The key finding of the present study is that the elevated expression of SPHK1 protein is correlated with a poor prognosis and reduced survival of SGC patients, suggesting that SPHK1 is a potential independent prognostic factor for SGC. We found that SPHK1 is upregulated in clinical SGC tissues at both the mRNA and protein levels compared with normal salivary gland tissues. Furthermore, statistical analysis of the immunohistochemical results revealed that the expression level of SPHK1 protein is significantly correlated with SGC clinical characteristics, including clinical stage, TNM classification and pathological differentiation. Moreover, those SGC patients who do not receive adjuvant therapy and who exhibit high SPHK1 expression have a significantly lower overall survival rate compared with those with low SPHK1 expression, indicating that SPHK1 expression might represent a valuable predictor for adjuvant therapy for SGC patients.
Owing to the rarity and histological diversity of SGC, the clinical judgments regarding diagnosis and treatment, as well as the prognosis, always present considerable difficulty [1, 2, 4, 5]. Multiple molecular markers have been shown to be associated with the progression and development of SGC. Several groups have demonstrated that HER2/neu is overexpressed at both the protein and mRNA levels in SGCs, ACCs, and MECs [28–31]. Further studies have shown that the high HER2/neu expressing patients with ACC have a significantly shorter disease-free interval compared to those with low HER2/neu expression . Moreover, the expression of HER-2/neu is correlated with local disease recurrence, distant disease metastasis, and overall survival of different histological types in SGC patients [33–36]. In addition, the expression of mutated tumor suppressor gene p53 (in which mutations occur most frequently in exons 7 and 8) has been shown to be associated with the relapse, M classification, and poor prognosis of SDC patients . H-ras mutations, found in various solid tumor types, have also been demonstrated to occur frequently in SGC and are positively correlated with the tumor grade of MECs [38, 39]. Moreover, Lequerica-Fernández and colleagues reported that VEGF is upregulated in 62% of SGC tissues. Further, the expression of VEGF is significantly correlated with lymph node metastasis (P < 0.005), clinical stage (P < 0.02), and disease-specific survival (P < 0.01), suggesting that VEGF might contribute to the progression and development of SGC . However, none of these studies established whether these biomarkers could be used as treatment (adjuvant therapy) predictors or indicators to SGC patients. In the current study, we found that the cumulative 5-year survival rate of patients with high SPHK1 expression but without adjuvant therapy was only 45.1% (95% confidence interval, 0.336-0.566). However, it increased to 79.9% (95% confidence interval, 0.712-0.891) in the low SPHK1 expression group even without adjuvant therapy. These results indicate that SPHK1 expression might be a valuable clinical predictor of adjuvant therapy to SGC patients. Furthermore, statistical analysis revealed no difference in the length of survival time between the low and high SPHK1-expressing patients receiving adjuvant therapy, indicating that SPHK1 expression might also represent a valuable clinical indicator of adjuvant therapy to SGC patients. Meanwhile, we found that the patients with tumors exhibiting low SPHK1 expression and in the group with adjuvant therapy had lower overall survival rates compared with those without adjuvant therapy, which suggested that the adjuvant therapy is not suitable to the patient with tumors exhibiting low SPHK1 expression.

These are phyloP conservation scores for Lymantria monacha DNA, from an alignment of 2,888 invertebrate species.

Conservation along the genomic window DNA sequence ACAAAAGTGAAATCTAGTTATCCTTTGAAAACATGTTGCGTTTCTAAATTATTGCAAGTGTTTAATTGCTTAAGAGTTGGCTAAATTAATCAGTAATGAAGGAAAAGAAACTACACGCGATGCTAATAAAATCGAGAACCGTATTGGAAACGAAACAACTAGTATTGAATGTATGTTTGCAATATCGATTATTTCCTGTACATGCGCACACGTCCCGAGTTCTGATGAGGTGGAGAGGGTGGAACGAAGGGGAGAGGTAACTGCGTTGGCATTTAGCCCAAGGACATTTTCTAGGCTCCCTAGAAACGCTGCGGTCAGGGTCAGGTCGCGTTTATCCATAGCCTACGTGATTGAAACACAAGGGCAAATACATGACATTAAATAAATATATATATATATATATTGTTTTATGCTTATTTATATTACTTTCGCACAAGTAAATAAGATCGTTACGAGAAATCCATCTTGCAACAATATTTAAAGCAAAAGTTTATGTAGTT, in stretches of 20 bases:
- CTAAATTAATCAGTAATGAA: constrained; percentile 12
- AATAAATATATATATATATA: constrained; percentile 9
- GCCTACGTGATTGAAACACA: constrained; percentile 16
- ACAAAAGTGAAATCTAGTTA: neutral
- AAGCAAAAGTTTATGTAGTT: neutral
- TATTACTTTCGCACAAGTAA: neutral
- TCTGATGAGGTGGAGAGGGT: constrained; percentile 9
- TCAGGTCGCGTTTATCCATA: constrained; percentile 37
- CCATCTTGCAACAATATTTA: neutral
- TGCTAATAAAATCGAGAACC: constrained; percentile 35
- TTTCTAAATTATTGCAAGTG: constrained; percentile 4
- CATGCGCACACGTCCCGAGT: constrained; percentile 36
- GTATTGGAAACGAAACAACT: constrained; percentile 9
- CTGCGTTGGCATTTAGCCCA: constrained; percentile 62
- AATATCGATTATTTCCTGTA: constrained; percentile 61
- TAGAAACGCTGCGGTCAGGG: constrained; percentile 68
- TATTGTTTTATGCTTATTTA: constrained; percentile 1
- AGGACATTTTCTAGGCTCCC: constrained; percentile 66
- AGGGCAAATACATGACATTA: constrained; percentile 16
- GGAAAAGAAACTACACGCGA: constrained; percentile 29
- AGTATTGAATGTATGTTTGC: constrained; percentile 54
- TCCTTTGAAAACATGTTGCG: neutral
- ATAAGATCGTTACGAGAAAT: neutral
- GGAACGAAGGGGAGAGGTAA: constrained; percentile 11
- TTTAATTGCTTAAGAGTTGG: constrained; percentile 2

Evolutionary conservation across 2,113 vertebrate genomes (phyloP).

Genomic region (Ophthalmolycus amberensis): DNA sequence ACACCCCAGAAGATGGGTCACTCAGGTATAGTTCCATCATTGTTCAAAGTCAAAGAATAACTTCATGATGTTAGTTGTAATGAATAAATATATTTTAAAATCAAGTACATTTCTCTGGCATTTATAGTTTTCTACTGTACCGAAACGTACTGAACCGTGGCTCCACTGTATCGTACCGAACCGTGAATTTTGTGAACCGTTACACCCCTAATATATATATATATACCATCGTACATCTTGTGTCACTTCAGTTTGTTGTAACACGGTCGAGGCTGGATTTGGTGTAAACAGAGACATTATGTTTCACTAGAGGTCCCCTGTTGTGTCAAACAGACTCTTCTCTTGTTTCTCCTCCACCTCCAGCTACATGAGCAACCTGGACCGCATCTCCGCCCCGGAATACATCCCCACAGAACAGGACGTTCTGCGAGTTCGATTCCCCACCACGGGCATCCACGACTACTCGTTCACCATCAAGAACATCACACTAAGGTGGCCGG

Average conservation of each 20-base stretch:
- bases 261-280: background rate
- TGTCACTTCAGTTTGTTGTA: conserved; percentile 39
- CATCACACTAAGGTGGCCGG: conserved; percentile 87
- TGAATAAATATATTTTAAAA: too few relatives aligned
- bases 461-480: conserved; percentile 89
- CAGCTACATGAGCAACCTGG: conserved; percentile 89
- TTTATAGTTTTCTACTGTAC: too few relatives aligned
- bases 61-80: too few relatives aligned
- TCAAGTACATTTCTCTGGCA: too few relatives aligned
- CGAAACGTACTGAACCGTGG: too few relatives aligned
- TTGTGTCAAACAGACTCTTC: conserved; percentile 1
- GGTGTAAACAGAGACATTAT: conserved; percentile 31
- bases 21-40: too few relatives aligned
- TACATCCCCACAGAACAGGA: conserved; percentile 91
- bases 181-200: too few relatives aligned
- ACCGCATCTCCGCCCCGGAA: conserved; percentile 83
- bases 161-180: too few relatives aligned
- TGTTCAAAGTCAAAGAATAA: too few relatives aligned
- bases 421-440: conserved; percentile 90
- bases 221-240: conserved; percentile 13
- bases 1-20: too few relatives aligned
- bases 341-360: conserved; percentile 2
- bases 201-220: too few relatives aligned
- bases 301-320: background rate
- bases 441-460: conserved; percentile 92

Recently, accumulating evidence has suggested that SPHK1 functions as an onco-enzyme that is closely involved in carcinogenesis [20, 41, 42]. Numerous studies have demonstrated that upregulation of SPHK1 can promote cell proliferation and enhance the resistance to apoptosis induced by different stimuli, and that this upregulation is linked to the failure of clinical cancer therapies, such as chemotherapy and radiotherapy [14, 15, 18–21]. Consistent with these observations, SPHK1 mRNA and protein levels have been found to be significantly elevated in various tumor types [22–26], which prompted us to ask whether the expression of SPHK1 is upregulated and clinically associated with the progression of SGC. To address this question, we examined the expression of SPHK1 under 3 different circumstances, namely, in normal salivary gland and fresh-frozen SGC tissues, in paired primary SGC tissue and adjacent noncancerous tissue, and in a large cohort of paraffin-embedded SGC tissues. Our data showed that the upregulation of SPHK1 mRNA and protein is a universal and frequent event in human SGC tissues, which indicates that SPHK1 overexpression might be associated with the development and progression of SGC. Importantly, 154 (96.9%) of 159 paraffin-embedded archived SGC specimens, including 9 histological types, exhibited positive staining for SPHK1 in the tumor cells, whereas the adjacent noncancerous cells and normal salivary gland tissue expressed little, if any, SPHK1. Furthermore, statistical analysis of the relationship between SPHK1 staining and the clinicopathological characteristics of the patients revealed a significant correlation between SPHK1 expression and the clinical stage, TNM classification, and pathological differentiation of SGC, further supporting the notion that SPHK1 might play a role in the progression of SGC. It is particularly noteworthy that high SPHK1 expression is associated with a shorter survival time. The cumulative 5-year survival rate was 93.4% (95% confidence interval, 0.854-0.914) in the low SPHK1 expression group, whereas it was only 46.3% (95% confidence interval, 0.369-0.573) in the high SPHK1 expression group, suggesting the possibility that SPHK1 can be used as a predictor for patient prognosis and survival.